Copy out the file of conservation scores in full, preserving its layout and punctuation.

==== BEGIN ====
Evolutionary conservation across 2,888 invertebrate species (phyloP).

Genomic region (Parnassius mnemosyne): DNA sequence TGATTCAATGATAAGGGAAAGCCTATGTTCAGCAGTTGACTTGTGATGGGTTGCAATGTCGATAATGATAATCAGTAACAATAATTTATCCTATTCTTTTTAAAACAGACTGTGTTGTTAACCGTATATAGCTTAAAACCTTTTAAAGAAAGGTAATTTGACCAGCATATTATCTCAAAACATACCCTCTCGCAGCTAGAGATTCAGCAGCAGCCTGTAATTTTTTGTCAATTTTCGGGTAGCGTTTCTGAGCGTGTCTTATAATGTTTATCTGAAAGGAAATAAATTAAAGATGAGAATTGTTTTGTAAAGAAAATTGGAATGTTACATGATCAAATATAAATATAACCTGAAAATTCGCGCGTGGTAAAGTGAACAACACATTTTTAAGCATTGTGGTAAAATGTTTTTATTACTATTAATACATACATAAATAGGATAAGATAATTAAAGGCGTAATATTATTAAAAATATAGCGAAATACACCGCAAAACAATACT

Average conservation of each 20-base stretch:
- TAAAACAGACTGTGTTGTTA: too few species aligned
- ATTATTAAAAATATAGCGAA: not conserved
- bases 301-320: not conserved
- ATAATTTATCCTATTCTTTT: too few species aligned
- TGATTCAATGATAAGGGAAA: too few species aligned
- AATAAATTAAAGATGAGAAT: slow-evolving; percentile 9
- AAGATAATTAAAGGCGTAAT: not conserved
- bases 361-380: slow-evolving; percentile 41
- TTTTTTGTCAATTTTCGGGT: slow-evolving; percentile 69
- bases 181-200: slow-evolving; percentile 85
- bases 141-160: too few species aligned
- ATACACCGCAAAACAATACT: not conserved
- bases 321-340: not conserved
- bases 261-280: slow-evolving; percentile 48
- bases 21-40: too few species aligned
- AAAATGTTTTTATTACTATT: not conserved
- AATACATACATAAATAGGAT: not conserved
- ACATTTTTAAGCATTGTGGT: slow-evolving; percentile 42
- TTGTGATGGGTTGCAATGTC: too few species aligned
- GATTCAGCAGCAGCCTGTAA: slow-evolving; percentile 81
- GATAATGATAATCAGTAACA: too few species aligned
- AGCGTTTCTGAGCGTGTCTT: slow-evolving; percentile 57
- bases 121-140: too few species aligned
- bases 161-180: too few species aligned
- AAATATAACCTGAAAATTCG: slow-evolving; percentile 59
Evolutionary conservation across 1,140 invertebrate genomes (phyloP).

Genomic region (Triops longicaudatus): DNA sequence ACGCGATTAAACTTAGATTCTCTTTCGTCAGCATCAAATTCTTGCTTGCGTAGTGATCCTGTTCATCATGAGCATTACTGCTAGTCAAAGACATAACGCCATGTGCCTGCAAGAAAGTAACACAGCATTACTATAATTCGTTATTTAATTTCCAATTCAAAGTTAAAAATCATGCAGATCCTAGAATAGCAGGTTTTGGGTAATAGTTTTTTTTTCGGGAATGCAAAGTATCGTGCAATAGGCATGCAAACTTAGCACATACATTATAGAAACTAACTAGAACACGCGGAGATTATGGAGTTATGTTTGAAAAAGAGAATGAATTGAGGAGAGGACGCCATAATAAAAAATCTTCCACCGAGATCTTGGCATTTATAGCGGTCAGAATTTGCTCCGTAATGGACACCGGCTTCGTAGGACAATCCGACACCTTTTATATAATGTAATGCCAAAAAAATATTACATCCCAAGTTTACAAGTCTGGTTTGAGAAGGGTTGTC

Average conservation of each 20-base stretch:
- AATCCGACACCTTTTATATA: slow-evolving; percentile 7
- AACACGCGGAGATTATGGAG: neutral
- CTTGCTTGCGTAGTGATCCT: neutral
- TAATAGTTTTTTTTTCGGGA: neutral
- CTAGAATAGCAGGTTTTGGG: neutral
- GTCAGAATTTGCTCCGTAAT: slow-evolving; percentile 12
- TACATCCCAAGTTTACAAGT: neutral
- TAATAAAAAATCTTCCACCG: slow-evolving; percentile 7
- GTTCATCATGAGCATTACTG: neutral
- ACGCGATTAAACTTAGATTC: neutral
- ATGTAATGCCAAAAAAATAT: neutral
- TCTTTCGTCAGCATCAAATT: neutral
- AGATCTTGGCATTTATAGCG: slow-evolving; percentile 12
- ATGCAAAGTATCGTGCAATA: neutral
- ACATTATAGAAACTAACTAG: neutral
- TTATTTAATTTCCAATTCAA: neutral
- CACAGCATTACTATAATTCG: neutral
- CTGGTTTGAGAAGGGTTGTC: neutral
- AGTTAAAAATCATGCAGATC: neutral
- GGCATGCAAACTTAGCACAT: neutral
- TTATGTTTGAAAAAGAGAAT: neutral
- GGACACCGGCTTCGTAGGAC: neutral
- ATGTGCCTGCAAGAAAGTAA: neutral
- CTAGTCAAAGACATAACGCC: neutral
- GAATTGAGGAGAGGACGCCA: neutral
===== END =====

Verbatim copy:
Evolutionary conservation across 2,888 invertebrate species (phyloP).

Genomic region (Parnassius mnemosyne): DNA sequence TGATTCAATGATAAGGGAAAGCCTATGTTCAGCAGTTGACTTGTGATGGGTTGCAATGTCGATAATGATAATCAGTAACAATAATTTATCCTATTCTTTTTAAAACAGACTGTGTTGTTAACCGTATATAGCTTAAAACCTTTTAAAGAAAGGTAATTTGACCAGCATATTATCTCAAAACATACCCTCTCGCAGCTAGAGATTCAGCAGCAGCCTGTAATTTTTTGTCAATTTTCGGGTAGCGTTTCTGAGCGTGTCTTATAATGTTTATCTGAAAGGAAATAAATTAAAGATGAGAATTGTTTTGTAAAGAAAATTGGAATGTTACATGATCAAATATAAATATAACCTGAAAATTCGCGCGTGGTAAAGTGAACAACACATTTTTAAGCATTGTGGTAAAATGTTTTTATTACTATTAATACATACATAAATAGGATAAGATAATTAAAGGCGTAATATTATTAAAAATATAGCGAAATACACCGCAAAACAATACT

Average conservation of each 20-base stretch:
- TAAAACAGACTGTGTTGTTA: too few species aligned
- ATTATTAAAAATATAGCGAA: not conserved
- bases 301-320: not conserved
- ATAATTTATCCTATTCTTTT: too few species aligned
- TGATTCAATGATAAGGGAAA: too few species aligned
- AATAAATTAAAGATGAGAAT: slow-evolving; percentile 9
- AAGATAATTAAAGGCGTAAT: not conserved
- bases 361-380: slow-evolving; percentile 41
- TTTTTTGTCAATTTTCGGGT: slow-evolving; percentile 69
- bases 181-200: slow-evolving; percentile 85
- bases 141-160: too few species aligned
- ATACACCGCAAAACAATACT: not conserved
- bases 321-340: not conserved
- bases 261-280: slow-evolving; percentile 48
- bases 21-40: too few species aligned
- AAAATGTTTTTATTACTATT: not conserved
- AATACATACATAAATAGGAT: not conserved
- ACATTTTTAAGCATTGTGGT: slow-evolving; percentile 42
- TTGTGATGGGTTGCAATGTC: too few species aligned
- GATTCAGCAGCAGCCTGTAA: slow-evolving; percentile 81
- GATAATGATAATCAGTAACA: too few species aligned
- AGCGTTTCTGAGCGTGTCTT: slow-evolving; percentile 57
- bases 121-140: too few species aligned
- bases 161-180: too few species aligned
- AAATATAACCTGAAAATTCG: slow-evolving; percentile 59
Evolutionary conservation across 1,140 invertebrate genomes (phyloP).

Genomic region (Triops longicaudatus): DNA sequence ACGCGATTAAACTTAGATTCTCTTTCGTCAGCATCAAATTCTTGCTTGCGTAGTGATCCTGTTCATCATGAGCATTACTGCTAGTCAAAGACATAACGCCATGTGCCTGCAAGAAAGTAACACAGCATTACTATAATTCGTTATTTAATTTCCAATTCAAAGTTAAAAATCATGCAGATCCTAGAATAGCAGGTTTTGGGTAATAGTTTTTTTTTCGGGAATGCAAAGTATCGTGCAATAGGCATGCAAACTTAGCACATACATTATAGAAACTAACTAGAACACGCGGAGATTATGGAGTTATGTTTGAAAAAGAGAATGAATTGAGGAGAGGACGCCATAATAAAAAATCTTCCACCGAGATCTTGGCATTTATAGCGGTCAGAATTTGCTCCGTAATGGACACCGGCTTCGTAGGACAATCCGACACCTTTTATATAATGTAATGCCAAAAAAATATTACATCCCAAGTTTACAAGTCTGGTTTGAGAAGGGTTGTC

Average conservation of each 20-base stretch:
- AATCCGACACCTTTTATATA: slow-evolving; percentile 7
- AACACGCGGAGATTATGGAG: neutral
- CTTGCTTGCGTAGTGATCCT: neutral
- TAATAGTTTTTTTTTCGGGA: neutral
- CTAGAATAGCAGGTTTTGGG: neutral
- GTCAGAATTTGCTCCGTAAT: slow-evolving; percentile 12
- TACATCCCAAGTTTACAAGT: neutral
- TAATAAAAAATCTTCCACCG: slow-evolving; percentile 7
- GTTCATCATGAGCATTACTG: neutral
- ACGCGATTAAACTTAGATTC: neutral
- ATGTAATGCCAAAAAAATAT: neutral
- TCTTTCGTCAGCATCAAATT: neutral
- AGATCTTGGCATTTATAGCG: slow-evolving; percentile 12
- ATGCAAAGTATCGTGCAATA: neutral
- ACATTATAGAAACTAACTAG: neutral
- TTATTTAATTTCCAATTCAA: neutral
- CACAGCATTACTATAATTCG: neutral
- CTGGTTTGAGAAGGGTTGTC: neutral
- AGTTAAAAATCATGCAGATC: neutral
- GGCATGCAAACTTAGCACAT: neutral
- TTATGTTTGAAAAAGAGAAT: neutral
- GGACACCGGCTTCGTAGGAC: neutral
- ATGTGCCTGCAAGAAAGTAA: neutral
- CTAGTCAAAGACATAACGCC: neutral
- GAATTGAGGAGAGGACGCCA: neutral